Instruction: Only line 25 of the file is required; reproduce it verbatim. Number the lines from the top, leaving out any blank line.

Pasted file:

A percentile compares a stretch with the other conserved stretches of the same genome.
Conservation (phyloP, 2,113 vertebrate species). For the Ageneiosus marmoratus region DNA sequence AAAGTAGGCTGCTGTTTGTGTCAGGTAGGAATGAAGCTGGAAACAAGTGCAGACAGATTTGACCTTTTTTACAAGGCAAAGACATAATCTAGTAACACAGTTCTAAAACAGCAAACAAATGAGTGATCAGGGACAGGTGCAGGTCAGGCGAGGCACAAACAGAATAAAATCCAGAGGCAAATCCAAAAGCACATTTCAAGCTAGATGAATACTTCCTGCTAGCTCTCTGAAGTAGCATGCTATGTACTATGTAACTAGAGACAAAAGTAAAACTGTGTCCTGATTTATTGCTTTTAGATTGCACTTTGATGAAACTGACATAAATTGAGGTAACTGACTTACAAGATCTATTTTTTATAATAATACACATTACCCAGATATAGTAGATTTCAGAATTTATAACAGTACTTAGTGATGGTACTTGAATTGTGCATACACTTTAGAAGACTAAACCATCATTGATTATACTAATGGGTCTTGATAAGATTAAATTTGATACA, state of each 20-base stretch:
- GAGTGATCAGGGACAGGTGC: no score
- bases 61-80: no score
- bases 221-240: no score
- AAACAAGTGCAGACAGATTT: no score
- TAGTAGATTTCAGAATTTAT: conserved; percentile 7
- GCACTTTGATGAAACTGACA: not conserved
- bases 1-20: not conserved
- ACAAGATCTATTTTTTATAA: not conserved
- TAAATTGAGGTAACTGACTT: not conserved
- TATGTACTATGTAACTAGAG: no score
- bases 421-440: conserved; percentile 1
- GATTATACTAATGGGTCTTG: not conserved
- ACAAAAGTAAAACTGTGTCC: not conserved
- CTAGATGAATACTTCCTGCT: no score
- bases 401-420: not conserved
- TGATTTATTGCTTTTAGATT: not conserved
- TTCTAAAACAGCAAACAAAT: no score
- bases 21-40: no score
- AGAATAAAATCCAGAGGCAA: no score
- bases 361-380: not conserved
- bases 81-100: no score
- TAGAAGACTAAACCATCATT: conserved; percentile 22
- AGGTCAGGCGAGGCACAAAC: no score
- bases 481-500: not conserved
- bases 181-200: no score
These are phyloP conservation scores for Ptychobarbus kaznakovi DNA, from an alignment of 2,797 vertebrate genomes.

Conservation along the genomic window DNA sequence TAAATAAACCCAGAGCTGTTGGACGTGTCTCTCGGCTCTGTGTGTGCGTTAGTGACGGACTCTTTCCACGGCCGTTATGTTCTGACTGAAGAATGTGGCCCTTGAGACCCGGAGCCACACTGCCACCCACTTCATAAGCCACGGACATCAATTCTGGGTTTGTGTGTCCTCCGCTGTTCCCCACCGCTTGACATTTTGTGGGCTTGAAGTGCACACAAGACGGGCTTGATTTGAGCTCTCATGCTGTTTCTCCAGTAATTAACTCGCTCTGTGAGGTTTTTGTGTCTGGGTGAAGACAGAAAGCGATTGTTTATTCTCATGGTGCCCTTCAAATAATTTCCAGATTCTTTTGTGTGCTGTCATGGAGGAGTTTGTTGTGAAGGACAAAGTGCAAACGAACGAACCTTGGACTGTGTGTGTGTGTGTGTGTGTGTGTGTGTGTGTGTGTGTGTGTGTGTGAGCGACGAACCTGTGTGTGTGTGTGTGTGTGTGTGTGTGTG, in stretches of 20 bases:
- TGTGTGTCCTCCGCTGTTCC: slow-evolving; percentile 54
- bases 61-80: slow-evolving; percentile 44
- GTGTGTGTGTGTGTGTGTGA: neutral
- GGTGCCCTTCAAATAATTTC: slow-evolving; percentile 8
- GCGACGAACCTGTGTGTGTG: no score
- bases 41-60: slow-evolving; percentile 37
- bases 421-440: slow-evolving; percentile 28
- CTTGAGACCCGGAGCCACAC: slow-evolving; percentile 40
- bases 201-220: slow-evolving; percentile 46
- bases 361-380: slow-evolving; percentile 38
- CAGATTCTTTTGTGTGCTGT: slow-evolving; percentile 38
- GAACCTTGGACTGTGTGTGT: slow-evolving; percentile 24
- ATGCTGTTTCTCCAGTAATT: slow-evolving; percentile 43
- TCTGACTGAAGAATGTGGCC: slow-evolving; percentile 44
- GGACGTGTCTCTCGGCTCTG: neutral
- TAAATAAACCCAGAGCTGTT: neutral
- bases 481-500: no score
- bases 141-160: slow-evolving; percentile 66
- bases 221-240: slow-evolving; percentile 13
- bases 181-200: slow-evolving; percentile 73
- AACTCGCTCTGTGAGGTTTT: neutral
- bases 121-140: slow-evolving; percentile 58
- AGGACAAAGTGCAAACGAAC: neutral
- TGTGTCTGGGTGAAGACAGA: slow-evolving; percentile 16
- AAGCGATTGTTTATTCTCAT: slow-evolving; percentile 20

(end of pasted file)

- AGGTCAGGCGAGGCACAAAC: no score